Business owners: Trail Towns program could mean economic boost

By: Paige Quiggins Email
By: Paige Quiggins Email
Lance Armstrong, right, of the United States, pedals with fellow-countryman George Hincapie, left, during the Milan-San Remo cycling classic,  in San Remo, Italy.

Lance Armstrong, right, of the United States, pedals with fellow-countryman George Hincapie, left, during the Milan-San Remo cycling classic, in San Remo, Italy.

LONDON, Ky. (WYMT) - More than 30 towns across the bluegrass are looking to boost tourism through Kentucky's trails and rivers.
Some said this could mean big things for local businesses in those towns.

London tourism officials have applied to become a trail town, one of those which state officials want to turn into passageways to trails and rivers, using adventure tourism to stimulate the economy.

Co-Director of London, Laurel County Tourism, Rodney Hendrickson said that if they do receive the trail town designation, cycling will play a major role. Hendrickson said they are also going to focus on things like kayaking, backpacking and other water sports as well.

Fitness and outdoor enthusiasts in the area said there was a lot to work with in London.

“I think the trail town designation would be a big economic boost for London, ot only with cycling, but the three rivers and two lakes that we have here the Sheltowee Trace Trail,” said Cumberland Valley Cycling Club Vice President Mackey Williams.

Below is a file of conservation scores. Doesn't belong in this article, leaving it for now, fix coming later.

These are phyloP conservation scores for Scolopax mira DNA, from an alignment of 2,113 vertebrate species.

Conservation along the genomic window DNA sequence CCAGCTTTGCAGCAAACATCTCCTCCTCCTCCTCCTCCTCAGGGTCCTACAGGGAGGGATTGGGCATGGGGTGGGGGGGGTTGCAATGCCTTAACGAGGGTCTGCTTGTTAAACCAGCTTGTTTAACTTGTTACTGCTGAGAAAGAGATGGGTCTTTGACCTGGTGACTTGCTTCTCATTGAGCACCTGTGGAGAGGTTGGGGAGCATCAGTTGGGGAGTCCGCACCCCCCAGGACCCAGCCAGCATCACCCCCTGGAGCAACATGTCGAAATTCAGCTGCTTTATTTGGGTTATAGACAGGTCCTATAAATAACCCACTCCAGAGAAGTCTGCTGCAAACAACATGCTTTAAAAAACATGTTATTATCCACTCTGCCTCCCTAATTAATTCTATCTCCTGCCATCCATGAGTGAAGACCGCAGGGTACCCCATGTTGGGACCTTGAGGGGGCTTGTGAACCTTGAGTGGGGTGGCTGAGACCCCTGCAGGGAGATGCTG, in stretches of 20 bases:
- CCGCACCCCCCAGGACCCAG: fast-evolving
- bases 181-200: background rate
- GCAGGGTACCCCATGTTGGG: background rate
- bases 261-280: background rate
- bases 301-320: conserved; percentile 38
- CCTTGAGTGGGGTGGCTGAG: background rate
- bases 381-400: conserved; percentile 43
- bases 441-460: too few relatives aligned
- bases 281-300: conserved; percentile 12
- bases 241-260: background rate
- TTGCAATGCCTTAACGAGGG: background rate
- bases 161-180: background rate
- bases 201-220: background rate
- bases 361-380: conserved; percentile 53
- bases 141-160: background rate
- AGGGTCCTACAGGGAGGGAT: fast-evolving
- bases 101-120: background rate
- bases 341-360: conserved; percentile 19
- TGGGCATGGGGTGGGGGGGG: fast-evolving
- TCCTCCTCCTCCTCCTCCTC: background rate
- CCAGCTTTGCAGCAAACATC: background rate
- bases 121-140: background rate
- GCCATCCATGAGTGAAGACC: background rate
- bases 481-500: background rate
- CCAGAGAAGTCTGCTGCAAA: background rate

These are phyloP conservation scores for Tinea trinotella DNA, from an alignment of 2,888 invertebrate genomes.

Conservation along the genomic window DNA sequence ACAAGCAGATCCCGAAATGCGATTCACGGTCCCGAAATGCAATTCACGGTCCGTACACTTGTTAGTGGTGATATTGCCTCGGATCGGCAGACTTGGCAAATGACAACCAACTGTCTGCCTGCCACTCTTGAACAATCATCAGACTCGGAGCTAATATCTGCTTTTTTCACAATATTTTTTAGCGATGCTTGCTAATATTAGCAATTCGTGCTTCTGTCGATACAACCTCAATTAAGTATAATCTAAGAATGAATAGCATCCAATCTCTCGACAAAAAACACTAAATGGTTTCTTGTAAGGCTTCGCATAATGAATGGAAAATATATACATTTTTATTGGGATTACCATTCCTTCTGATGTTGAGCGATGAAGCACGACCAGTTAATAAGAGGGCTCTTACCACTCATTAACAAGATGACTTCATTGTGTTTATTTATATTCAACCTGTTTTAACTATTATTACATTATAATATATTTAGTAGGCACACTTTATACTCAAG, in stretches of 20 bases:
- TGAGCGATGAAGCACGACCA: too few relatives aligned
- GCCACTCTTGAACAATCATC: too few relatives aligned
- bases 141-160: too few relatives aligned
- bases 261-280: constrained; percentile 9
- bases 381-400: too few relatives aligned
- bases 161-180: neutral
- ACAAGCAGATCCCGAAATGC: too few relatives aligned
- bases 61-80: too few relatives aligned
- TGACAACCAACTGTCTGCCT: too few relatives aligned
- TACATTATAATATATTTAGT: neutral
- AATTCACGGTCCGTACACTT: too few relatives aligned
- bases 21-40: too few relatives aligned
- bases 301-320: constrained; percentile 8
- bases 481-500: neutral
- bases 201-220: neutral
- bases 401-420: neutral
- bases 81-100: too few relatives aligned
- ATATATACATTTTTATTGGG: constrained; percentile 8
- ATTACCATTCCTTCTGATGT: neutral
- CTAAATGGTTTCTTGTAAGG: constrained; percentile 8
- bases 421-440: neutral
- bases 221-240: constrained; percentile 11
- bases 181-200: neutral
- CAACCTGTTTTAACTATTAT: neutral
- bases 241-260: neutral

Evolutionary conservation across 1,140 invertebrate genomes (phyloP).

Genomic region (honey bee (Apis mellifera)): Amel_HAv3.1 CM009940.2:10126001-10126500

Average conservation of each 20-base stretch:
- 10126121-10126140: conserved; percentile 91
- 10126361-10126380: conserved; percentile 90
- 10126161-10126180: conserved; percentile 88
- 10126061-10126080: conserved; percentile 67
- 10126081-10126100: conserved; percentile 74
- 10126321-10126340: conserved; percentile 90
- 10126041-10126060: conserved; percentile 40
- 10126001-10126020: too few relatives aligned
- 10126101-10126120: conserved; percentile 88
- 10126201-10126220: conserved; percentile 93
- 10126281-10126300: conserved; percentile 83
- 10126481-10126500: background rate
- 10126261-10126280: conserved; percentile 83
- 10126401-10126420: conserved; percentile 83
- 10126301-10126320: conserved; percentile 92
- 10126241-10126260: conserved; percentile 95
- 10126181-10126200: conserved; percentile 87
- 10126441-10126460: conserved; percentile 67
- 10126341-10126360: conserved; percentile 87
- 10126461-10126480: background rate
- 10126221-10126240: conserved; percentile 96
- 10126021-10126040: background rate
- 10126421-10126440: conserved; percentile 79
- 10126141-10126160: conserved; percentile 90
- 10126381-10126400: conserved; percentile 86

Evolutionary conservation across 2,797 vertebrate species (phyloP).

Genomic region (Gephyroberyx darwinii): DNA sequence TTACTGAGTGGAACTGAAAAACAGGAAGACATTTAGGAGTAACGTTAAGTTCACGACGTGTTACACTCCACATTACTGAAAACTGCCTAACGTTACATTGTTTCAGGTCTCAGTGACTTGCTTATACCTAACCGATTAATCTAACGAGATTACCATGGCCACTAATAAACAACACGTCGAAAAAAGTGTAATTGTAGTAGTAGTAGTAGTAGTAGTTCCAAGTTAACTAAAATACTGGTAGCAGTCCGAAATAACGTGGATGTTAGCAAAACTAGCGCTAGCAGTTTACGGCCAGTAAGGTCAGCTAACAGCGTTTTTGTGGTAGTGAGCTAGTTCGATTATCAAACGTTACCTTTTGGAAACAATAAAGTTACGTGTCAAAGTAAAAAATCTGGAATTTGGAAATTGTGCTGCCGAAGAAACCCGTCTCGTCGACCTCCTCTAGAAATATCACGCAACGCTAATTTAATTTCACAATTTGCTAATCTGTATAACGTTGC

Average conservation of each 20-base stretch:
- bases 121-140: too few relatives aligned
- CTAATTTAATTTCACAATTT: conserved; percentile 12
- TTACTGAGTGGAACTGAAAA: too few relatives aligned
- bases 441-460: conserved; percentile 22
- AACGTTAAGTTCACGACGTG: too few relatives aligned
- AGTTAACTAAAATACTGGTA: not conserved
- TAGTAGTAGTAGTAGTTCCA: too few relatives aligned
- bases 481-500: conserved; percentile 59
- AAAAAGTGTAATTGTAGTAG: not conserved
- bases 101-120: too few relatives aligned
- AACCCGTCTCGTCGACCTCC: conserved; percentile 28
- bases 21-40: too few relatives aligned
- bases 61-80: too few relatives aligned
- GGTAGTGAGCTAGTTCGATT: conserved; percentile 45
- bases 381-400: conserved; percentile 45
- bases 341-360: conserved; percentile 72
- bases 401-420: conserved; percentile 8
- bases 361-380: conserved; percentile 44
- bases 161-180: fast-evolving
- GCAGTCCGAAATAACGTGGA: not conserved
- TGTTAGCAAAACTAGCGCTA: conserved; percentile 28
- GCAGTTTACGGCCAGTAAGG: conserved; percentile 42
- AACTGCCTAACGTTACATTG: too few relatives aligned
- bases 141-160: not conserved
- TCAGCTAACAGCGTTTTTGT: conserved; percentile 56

Governor Steve Beshear said the state will help promote businesses like Mike's Hike and Bike, which local owners said they like.

Owner Mike Hale said he thought the trail town designation could mean nothing but good things.

“To me it's pretty much a no brainer,” said Hale.
“If people from London will pack up bicycles, they come here to buy a $300 rack to put on the back of their car and buy two bicycles and load them in their car and drive all the way to Lexington to pedal for 7 miles on a trail.”

Hale said people would take advantage of the trails in the Daniel Boone National Forest if they were made available. He also said the entire Navy in Ohio came down to Laurel Lake and Lake Cumberland and passed through London, because there were no trails to stop them.

“Instead of just going to the lake, they would stop in London, they would eat at the restaurants, they will shop at the local shops,” said Hale.

Eco-tourism lovers said it has helped other towns in the past.

“Just take a look at Damascus, Virginia and what it has done for their economy,” said Williams.
“It is adventure tourism-based and it has had a tremendous impact and that is what we are hoping to have here.”

Beshear said state agencies would help promote towns certified under this program through maps, web sites, visitor guides and other promotional material.

Hendrickson said a public meeting will be held to discuss the application status for the “Trail Town” designation on Sep. 7 at the tourism office.


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